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Every patient should visit their dental office for professional cleanings on a regular basis. Cleanings are crucial to your oral health, and to preserve any dental work you may already have.
The American Dental Association advises that average patients have professional dental cleanings at least every six months. But in many cases, cleaning appointments should occur even more frequently. That’s why it’s advisable to ask that your dentist evaluate your smile; this allows them to determine how often you’ll need professional cleanings. If Dr. Hsu and his expert team recommend that you have a cleaning every 3 to 4 months, it is because they feel this interval will be of most benefit to your dental and overall health. Therefore, it’s important to follow their recommendation in order to prevent dental problems like decay and periodontal disease.
What can I expect during my professional cleaning appointment?
During a cleaning visit, the dental hygienist will first check your gums in an exam called periodontal probing depths. With the information obtained from this exam, the dentist can determine whether or not you have gum disease. In patients with no infection, the hygienist will then perform what’s called a preventive cleaning. Preventive cleanings are also known as a prophylaxis or “prophy”. For this procedure, the hygienist uses ultrasonic tools to remove plaque and tartar build-up from teeth surfaces. Then, the teeth are polished using high-performance brushes, which remove remaining staining. Finally, the hygienist flosses the patient, and asks them to rinse with fluoride mouthwash. In some cases, the dentist may also apply fluoride for the purpose of preventing decay.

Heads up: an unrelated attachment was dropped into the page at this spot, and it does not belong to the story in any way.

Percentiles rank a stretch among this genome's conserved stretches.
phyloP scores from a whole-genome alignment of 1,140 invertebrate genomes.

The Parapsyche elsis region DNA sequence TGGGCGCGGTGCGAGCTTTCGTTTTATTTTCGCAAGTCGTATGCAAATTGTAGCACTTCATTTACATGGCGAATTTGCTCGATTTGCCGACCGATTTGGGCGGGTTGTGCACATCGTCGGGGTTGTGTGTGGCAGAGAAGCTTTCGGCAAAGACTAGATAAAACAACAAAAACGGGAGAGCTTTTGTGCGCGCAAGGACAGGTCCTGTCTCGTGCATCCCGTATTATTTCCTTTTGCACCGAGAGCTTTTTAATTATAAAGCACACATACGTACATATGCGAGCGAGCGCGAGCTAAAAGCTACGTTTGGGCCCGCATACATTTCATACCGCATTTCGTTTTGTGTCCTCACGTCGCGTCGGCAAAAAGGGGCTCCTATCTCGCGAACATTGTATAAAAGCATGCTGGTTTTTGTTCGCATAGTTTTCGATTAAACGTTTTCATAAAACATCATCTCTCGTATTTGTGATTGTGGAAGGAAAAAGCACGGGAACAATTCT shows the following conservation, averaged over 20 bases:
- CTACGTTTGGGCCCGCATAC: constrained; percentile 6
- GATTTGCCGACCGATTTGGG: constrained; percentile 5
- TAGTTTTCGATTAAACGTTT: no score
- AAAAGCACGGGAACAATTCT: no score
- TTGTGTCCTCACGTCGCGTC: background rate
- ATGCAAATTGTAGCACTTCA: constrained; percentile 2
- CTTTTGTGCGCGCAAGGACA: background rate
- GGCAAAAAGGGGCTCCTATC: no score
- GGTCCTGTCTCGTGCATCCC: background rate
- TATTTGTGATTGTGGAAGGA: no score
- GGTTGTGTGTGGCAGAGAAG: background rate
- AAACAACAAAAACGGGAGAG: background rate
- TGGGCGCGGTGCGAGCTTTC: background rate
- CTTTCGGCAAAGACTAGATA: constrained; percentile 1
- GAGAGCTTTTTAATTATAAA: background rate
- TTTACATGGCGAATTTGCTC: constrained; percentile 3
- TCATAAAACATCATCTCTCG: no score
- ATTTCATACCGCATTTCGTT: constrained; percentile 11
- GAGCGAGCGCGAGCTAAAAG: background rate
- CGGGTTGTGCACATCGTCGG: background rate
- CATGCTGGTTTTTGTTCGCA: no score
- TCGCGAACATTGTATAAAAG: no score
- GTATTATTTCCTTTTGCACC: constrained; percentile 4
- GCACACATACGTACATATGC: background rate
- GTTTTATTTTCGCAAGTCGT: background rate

For patients with gum disease, the cleaning procedure will be different. In these cases, a prophylactic cleaning is not enough to heal the gums and remove the tartar located below the gumline. To accomplish these goals in patients with gum disease, the dentist will typically recommend additional periodontal therapy, which may include scaling and root planing. These treatments are more extensive, and together, are known as “deep cleaning.”
Video 01:00 | Brushing twice a day, flossing once a day and eating balanced, healthy meals are important to maintaining a healthy smile. Regular dental visits are also extremely important to prevent and treat oral disease.
How often should patients visit the dentist’s office for cleanings?
For patients with healthy gums, the minimum number of appointments recommended is two per year. However, for patients that have been diagnosed with gum disease, a dentist may suggest between three and four cleaning appointments per year. The actual number of visits will vary depending on disease severity, as well as how well the patient maintains their oral health with flossing and brushing.